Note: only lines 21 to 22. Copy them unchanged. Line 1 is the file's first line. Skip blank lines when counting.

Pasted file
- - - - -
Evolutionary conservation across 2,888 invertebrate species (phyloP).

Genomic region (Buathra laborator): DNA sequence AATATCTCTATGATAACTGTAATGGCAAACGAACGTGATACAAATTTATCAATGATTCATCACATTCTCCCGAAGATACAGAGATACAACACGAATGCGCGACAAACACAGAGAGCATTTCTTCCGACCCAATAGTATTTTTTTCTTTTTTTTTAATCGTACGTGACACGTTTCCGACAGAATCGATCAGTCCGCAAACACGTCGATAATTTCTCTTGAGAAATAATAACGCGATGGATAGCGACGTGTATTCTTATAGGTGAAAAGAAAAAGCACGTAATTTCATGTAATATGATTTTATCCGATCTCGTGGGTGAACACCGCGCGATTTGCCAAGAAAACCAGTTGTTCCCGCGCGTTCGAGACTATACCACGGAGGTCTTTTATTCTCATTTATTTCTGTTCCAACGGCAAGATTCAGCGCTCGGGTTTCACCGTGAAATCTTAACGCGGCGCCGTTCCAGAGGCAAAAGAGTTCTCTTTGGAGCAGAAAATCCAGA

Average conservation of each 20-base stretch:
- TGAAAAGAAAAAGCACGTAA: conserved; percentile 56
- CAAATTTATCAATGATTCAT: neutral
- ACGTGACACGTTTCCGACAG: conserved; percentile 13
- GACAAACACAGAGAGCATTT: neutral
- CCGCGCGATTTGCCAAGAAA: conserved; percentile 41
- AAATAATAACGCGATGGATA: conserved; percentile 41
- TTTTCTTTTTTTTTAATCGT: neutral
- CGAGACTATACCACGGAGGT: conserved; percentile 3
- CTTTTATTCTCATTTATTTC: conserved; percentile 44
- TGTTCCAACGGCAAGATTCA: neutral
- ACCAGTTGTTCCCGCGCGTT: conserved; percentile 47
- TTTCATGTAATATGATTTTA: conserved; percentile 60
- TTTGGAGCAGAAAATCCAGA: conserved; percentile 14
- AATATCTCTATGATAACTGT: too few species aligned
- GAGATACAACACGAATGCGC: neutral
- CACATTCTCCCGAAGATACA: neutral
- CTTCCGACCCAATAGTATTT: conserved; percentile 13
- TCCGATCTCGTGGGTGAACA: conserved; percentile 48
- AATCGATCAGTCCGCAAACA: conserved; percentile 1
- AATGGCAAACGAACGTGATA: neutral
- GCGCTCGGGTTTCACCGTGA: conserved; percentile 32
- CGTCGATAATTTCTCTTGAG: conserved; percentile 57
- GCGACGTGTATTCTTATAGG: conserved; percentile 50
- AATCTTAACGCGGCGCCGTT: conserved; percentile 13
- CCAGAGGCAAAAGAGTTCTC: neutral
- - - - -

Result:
- TCCGATCTCGTGGGTGAACA: conserved; percentile 48
- AATCGATCAGTCCGCAAACA: conserved; percentile 1